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UK must court Gulf investors despite Thames Water crisis

UK Gulf investment UK Government
UK minister Lord Dominic Johnson said long-term foreign investors must be incentivised to improve Thames Water and other utility companies 
  • UK minister says investment essential for infrastructure ambitions 
  • Abu Dhabi owns 10 percent stake in troubled Thames Water
  • UK partnerships with Bahrain, Qatar and UAE continue to develop

The UK’s investment minister has said that the country must continue to incentivise foreign investment in its utilities sector, despite ongoing concerns that Thames Water, which is part owned by Abu Dhabi, could be on the verge of collapse.

In an interview with AGBI this week, Lord Dominic Johnson, a minister of state in the UK’s Department for Business & Trade, said: “The Thames Water discussion is a healthy one for us to have.

“You have to factor in the investment structure that will incentivise international and domestic investors to invest in our utilities for the long term. It’s a balance that needs to be achieved.”

Thames Water, which serves around 15 million customers, is seeking to raise an additional £1 billion ($1.3 billion) in equity to help upgrade its infrastructure, while it also grapples with the rising cost of its £14 billion debt pile.

“The company is talking to investors about securing new equity,” David Black, CEO of the water services regulation authority Ofwat, told BBC radio on July 5. 

Industry figures have warned that the situation at Thames Water could deter overseas investment into the UK. 

Black confirmed some were now reluctant to invest.

Around 10 percent of Thames Water shares are owned by a subsidiary of the Abu Dhabi sovereign wealth fund.

The company is not alone in accruing huge debts in the industry. While its 80 percent debt ratio is the highest among all water utility companies, Ofwat’s industry reports show that South East Water has a ratio of 74.8 percent while Affinity Water has a ratio of 74 percent.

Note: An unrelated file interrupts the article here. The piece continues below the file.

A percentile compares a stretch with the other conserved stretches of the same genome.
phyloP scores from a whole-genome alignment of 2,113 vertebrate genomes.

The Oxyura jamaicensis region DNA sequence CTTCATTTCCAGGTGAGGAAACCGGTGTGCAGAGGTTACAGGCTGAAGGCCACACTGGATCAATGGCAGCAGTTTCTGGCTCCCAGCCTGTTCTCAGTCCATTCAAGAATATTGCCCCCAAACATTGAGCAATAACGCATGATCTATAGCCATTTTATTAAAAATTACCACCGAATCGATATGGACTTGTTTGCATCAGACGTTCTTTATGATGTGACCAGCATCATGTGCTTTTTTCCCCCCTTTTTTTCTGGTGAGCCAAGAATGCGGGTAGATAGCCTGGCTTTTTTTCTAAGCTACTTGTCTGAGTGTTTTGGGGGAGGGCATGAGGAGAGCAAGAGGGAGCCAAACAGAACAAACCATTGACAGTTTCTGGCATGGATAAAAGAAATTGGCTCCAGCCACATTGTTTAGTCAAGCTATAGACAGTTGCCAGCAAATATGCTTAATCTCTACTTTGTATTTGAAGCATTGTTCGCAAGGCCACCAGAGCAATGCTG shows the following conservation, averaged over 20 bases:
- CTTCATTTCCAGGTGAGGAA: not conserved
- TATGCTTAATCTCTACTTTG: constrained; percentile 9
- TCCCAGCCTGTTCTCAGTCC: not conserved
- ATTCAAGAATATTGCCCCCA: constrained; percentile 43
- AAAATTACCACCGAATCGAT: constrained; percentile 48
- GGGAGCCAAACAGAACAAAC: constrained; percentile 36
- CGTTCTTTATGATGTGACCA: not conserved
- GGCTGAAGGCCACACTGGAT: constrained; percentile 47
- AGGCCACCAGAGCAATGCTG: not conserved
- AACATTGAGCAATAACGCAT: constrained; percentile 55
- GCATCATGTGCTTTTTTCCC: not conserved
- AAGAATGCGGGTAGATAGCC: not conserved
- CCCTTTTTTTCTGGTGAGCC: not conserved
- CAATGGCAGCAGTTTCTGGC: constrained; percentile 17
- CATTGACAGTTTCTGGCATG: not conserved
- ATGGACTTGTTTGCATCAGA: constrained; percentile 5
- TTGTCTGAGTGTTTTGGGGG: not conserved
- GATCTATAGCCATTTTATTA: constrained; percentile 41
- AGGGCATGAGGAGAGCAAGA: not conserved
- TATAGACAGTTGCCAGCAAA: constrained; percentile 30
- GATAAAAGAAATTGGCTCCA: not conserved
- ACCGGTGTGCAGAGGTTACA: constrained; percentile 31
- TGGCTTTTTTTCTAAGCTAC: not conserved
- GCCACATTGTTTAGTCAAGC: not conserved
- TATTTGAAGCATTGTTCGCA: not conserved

Of the UK’s 17 water companies, only three had a gearing ratio below 60 percent – which the regulatory authority considers a healthy benchmark for debt levels.

UK Gulf investmentThames Water
Thames Water is seeking to raise over $1 billion in equity to help upgrade its infrastructure

Johnson said that the need to balance competing domestic interests with incentivising long-term investment applies not just to Thames Water but to all UK utility companies, such as the sewage works and the electricity grid.  

He cited as an example the need for investment in the infrastructure to bring onshore the “extraordinary amount of power generating from the offshore wind farms”.

Johnson said continued international investment was essential if Britain is to achieve its infrastructure ambitions. 

Investing in the UK

The Gulf states have already committed to investing considerable sums in the UK.

On Monday Bahrain and the UK signed a Strategic Investment and Collaboration Partnership (SIP). Bahrain’s private sector plans to invest more than $1 billion into the country to drive greater cooperation in clean technology, business services and manufacturing.

In May the UK and Qatar signed a SIP which will see Qatar invest up to $12 billion in the British economy over the next five years in sectors including technology, healthcare, infrastructure and clean energy.

The same sectors are the focus of the $13.8 billion, five-year SIP that Abu Dhabi’s wealth fund Mubadala announced in September 2021. So far it has invested around $6.5 billion.

Masdar, the UAE’s government-owned clean energy company, has a 25 percent stake in the 30 megawatt Hywind Scotland project – the world’s first offshore floating wind farm. 

In March Johnson told AGBI that the UK’s decision to scrap a planned tax on sovereign wealth funds highlights the importance the government places on Gulf investors. 

“I’m pleased that we’ve decided to maintain the status quo,” he said.